Academic journal article The Journal of Pan African Studies (Online)

Kwasi Wiredu's Critique of Marxism: Its Philosophical Application to the "African Socialism" Via Nkrumah, Nyerere and Touré

Academic journal article The Journal of Pan African Studies (Online)

Kwasi Wiredu's Critique of Marxism: Its Philosophical Application to the "African Socialism" Via Nkrumah, Nyerere and Touré

Article excerpt


For a long time in postcolonial Africa, Marxism was the default philosophical and ideological temperament. Contemporary African philosophers were largely sympathetic to leftist ideologies, and this sympathy reflected in their attempt to fit their ideas into Marxist categories. One reason for this Marxist bent was the political influence wielded by Communism/Socialism after World War II and the ensuing Cold War. Another reason - and I think this is more important in our present context - was the larger-than-life influence of postcolonial African leaders like Kwame Nkrumah of Ghana, Julius Nyerere of Tanzania and Sekou Touré of Guinea, who themselves leaned towards socialism. The charisma of these African leaders contributed greatly in giving a general Marxist coloration to the intellectual and political atmosphere of the young African nations in the 60s and 70s. In this paper, I focus on Nkrumah, Nyerere and Touré, who called their own brands of Marxism "African socialism," perhaps to underline the supposed distinctiveness of their species of Marxism.

It is against the backdrop of the influence of Marxism on the Continent that we must appreciate the intellectual courage of Kwasi Wiredu, who challenged Marxism in his 1980 groundbreaking work: Philosophy and an African Culture. Two important chapters of the book are devoted to the critique of Marxism. Wiredu's critique touches upon the notions of truth, ideology, philosophy, morality and historical materialism, which he considers fundamental to any analysis of Marxism. He analyzes these notions in order to draw attention to aspects of Marxist philosophy that "provide the fundamental explanation of the tendency to authoritarianism hitherto noted in many Marxist regimes" (Wiredu, Philosophy and the African Culture, p.86, henceforth abbreviated as "PAC").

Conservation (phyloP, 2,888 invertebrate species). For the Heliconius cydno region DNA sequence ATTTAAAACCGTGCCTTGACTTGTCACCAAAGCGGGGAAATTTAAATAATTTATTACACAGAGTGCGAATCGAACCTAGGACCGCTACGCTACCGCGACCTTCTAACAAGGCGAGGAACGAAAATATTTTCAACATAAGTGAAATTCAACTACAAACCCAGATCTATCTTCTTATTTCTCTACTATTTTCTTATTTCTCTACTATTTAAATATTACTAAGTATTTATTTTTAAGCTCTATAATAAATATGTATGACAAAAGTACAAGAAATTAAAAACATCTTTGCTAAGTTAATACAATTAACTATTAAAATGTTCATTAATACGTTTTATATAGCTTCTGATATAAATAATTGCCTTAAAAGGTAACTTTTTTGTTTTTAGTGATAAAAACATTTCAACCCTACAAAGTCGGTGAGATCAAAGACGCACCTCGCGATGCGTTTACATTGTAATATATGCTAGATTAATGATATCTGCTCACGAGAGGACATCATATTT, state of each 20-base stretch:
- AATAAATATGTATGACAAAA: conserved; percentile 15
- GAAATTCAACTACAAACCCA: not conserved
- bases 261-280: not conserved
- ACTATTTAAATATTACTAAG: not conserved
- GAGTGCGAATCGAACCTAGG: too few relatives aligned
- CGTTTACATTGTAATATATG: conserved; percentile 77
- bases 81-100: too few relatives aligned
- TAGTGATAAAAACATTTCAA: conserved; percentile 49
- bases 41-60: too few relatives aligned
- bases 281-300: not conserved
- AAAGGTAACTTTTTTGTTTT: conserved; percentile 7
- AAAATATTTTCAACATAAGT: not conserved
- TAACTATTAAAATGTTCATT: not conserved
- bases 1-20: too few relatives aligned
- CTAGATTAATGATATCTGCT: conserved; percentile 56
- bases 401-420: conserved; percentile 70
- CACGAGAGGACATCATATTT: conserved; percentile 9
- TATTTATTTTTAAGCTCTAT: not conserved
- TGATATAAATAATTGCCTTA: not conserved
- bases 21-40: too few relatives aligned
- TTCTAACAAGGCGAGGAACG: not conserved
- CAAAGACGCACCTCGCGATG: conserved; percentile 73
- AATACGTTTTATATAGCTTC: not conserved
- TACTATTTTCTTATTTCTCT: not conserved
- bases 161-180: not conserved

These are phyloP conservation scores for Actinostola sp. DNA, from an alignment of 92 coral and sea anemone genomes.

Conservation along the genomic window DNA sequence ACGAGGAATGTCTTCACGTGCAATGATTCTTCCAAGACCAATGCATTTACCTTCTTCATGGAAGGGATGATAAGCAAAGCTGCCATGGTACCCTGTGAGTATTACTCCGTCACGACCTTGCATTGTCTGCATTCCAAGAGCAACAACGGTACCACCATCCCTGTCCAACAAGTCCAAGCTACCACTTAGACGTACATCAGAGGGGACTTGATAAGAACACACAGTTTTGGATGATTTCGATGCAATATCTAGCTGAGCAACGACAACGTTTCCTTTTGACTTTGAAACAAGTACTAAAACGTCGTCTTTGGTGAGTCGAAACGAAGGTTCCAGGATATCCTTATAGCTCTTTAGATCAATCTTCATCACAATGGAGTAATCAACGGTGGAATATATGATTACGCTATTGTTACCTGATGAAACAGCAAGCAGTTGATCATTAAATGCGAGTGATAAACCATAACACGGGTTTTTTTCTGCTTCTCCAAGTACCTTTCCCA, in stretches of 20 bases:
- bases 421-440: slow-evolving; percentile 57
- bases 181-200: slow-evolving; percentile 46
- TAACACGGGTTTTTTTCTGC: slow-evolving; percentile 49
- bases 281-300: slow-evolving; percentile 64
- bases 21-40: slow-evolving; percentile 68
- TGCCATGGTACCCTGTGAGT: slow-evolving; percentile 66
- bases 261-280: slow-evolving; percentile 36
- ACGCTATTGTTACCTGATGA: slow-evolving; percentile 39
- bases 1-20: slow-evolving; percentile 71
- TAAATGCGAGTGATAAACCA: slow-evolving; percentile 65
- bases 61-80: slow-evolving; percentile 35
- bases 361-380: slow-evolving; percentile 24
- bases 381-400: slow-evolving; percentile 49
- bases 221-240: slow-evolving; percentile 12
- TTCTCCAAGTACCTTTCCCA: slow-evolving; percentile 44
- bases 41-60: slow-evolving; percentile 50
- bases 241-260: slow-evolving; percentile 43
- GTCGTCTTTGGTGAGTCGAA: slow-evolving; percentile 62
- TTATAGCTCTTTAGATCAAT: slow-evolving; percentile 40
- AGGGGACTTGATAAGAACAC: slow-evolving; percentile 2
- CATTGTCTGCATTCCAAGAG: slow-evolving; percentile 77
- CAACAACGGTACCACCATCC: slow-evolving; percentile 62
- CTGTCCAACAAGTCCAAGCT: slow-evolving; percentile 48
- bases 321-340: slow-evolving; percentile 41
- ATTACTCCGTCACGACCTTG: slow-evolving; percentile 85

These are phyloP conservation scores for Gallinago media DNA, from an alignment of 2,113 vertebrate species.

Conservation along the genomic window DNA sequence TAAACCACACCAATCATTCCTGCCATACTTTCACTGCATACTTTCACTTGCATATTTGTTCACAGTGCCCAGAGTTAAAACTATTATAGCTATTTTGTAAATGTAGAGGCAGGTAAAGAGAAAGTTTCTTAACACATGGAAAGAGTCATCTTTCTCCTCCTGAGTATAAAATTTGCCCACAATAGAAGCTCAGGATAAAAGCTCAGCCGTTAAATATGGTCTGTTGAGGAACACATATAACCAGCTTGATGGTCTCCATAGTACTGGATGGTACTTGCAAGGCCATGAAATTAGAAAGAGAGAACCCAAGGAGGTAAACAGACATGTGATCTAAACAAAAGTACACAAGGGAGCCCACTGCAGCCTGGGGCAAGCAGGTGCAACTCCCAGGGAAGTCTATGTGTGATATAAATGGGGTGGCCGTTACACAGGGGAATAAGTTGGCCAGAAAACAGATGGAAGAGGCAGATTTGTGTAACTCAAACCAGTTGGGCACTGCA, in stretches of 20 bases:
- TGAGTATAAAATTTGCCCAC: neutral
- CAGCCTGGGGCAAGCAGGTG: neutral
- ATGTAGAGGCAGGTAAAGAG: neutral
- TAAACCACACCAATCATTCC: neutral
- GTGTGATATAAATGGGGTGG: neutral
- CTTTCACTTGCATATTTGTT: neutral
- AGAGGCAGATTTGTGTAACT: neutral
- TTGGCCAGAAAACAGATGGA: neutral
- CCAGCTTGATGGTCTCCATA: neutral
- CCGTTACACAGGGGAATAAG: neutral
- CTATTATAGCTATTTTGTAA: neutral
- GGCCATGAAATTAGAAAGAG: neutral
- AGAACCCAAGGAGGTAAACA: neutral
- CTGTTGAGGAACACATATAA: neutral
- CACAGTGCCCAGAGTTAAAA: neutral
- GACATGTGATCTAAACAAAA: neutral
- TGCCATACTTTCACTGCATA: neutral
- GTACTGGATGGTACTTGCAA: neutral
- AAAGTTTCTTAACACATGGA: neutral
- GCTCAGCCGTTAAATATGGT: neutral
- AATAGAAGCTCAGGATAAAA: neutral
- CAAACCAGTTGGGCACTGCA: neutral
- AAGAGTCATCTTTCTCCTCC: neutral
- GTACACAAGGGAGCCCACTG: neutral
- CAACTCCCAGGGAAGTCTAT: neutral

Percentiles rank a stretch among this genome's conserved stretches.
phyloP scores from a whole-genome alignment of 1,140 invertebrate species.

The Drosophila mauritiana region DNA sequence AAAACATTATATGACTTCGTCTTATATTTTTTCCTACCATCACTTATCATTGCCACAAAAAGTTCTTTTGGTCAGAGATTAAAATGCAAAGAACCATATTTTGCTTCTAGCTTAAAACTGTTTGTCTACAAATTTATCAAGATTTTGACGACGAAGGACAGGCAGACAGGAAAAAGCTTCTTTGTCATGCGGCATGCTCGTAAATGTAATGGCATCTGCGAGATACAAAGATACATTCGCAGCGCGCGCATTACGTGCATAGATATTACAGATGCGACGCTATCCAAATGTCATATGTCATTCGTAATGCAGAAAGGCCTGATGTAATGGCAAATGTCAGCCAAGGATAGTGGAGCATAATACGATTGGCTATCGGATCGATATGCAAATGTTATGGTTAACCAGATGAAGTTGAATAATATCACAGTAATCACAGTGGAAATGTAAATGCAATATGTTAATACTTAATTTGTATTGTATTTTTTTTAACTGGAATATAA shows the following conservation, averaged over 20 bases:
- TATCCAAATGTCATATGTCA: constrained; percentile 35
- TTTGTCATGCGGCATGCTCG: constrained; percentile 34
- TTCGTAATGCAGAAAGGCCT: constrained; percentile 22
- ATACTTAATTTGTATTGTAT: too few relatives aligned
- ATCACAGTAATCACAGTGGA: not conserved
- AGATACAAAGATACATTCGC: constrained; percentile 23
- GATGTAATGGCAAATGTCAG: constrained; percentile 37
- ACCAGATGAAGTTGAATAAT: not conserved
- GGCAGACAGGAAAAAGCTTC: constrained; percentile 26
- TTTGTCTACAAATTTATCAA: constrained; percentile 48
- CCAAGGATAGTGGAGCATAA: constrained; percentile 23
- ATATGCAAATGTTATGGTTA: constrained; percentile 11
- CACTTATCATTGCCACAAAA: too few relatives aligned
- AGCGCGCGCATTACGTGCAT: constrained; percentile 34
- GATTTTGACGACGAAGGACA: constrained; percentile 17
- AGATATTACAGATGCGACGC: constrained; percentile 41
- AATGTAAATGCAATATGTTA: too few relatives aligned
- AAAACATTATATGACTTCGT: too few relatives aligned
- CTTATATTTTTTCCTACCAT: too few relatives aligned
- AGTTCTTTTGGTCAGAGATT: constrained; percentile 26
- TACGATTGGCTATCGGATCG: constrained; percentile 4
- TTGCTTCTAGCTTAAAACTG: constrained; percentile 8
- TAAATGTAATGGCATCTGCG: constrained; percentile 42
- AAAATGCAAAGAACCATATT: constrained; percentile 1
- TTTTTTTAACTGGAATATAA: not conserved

My main objective in this paper is to use Wiredu's critique of Marxism in Philosophy and an African Culture as a paradigm or framework for a thoroughly fundamental critique of "African socialism," as professed by the trio of Nkrumah, Nyerere and Touré. In his critique of Marxism, Wiredu explores the questions of truth, ideology, morality and the unrealistic promises of a 'perfect' or 'near-perfect' society.

Therefore, I shall critique "African Socialism" exploring these same aspects. Regarding the notion of truth, I argue that the three proponents of "African Socialism" - Nkrumah, Nyerere and Touré - subscribed to the belief in "absolute truths" which they equated with their personal ideas, and that this explains the high-handedness and zeal with which they suppressed dissent. On the issue of ideology, I maintain that the three leaders sustained highly ideological systems, despite all pretentions to the contrary. Their muting of dissent, subscription to one-party system, centralization of state instruments of coercion, use of propaganda machinery and a host of other measures all played into the ideological templates of these supreme leaders. Concerning morality, I maintain that, despite their propensity to 'moralize' (as seen in their lengthy discourses extolling "African values"), the ideologies of the three proponents of "African Socialism" were rather morally deficient in some respects. Finally, I challenge their claims that "African Socialism" is the 'best' system for Africa on the ground that there is no concrete evidence supporting the presumed 'perfection' of the pre-colonial African society. And, even if there were, I argue that it would be impossible to re-enact such a pristine situation in a postcolonial Africa, 'corrupted', as it were, by diverse foreign influences. My critique will focus mainly on their theoretical constructs, but will also make reference to concrete policies insofar as the policies are directly informed by the theoretical constructs of "African Socialism."

The present study is significant for the project of African Contemporary Philosophy in two interrelated ways. …

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